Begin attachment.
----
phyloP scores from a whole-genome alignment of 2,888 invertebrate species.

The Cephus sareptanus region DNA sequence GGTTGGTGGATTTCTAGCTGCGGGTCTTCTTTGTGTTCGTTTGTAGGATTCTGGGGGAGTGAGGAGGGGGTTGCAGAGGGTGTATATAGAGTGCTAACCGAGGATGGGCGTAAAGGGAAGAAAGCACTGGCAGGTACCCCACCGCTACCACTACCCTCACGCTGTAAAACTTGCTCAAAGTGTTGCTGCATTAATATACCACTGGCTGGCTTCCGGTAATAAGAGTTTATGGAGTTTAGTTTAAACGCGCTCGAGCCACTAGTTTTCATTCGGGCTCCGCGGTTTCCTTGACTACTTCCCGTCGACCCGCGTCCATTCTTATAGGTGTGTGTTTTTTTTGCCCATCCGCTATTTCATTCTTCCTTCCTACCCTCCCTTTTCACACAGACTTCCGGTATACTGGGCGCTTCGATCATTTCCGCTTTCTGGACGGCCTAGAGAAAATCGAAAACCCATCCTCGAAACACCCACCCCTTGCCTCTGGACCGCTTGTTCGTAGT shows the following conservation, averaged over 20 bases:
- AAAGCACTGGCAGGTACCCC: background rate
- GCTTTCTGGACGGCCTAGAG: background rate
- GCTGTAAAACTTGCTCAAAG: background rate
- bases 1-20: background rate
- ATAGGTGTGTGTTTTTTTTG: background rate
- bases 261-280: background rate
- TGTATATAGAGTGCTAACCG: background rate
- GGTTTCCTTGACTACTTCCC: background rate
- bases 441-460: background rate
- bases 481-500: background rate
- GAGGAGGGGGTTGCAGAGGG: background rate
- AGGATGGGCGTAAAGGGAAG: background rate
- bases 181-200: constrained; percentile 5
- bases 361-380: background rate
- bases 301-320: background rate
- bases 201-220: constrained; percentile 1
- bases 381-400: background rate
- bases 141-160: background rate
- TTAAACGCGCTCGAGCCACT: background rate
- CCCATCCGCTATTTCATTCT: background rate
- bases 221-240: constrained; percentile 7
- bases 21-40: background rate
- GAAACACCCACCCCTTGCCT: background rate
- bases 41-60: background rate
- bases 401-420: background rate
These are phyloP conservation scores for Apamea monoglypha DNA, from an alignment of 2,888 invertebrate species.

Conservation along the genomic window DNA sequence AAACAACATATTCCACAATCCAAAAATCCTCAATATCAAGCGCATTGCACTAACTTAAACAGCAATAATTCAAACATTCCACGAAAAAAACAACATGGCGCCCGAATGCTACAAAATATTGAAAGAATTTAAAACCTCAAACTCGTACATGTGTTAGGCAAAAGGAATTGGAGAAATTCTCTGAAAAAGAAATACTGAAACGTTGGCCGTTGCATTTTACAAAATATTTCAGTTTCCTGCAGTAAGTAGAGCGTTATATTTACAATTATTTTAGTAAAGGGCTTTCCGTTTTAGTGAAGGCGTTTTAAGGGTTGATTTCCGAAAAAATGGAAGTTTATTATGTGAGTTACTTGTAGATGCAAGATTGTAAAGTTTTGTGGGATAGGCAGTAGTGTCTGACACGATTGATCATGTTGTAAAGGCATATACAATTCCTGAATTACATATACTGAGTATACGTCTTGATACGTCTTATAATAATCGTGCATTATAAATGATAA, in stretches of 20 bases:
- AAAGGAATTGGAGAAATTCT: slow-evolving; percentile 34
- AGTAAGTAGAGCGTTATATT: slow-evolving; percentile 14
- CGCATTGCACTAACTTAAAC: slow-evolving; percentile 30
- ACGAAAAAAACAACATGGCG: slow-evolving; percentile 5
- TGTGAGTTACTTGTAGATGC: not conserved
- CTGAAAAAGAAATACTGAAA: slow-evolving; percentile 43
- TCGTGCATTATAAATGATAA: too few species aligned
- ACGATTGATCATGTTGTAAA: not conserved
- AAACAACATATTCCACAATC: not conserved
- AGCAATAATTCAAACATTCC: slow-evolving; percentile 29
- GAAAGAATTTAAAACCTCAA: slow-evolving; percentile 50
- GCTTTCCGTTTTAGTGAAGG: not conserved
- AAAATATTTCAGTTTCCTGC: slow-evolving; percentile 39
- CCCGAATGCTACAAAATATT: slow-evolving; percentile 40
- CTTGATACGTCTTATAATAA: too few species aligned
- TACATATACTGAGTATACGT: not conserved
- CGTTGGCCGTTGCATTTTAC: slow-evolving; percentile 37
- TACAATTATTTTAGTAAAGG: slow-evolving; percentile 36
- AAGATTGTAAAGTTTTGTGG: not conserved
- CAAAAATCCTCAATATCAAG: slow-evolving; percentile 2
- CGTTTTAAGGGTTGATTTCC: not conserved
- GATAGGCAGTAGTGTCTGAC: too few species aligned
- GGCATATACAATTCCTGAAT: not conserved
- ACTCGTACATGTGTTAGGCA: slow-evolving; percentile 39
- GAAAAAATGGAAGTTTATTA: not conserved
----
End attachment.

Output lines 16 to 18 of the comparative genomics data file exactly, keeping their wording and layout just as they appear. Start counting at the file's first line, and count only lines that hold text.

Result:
- bases 361-380: background rate
- bases 301-320: background rate
- bases 201-220: constrained; percentile 1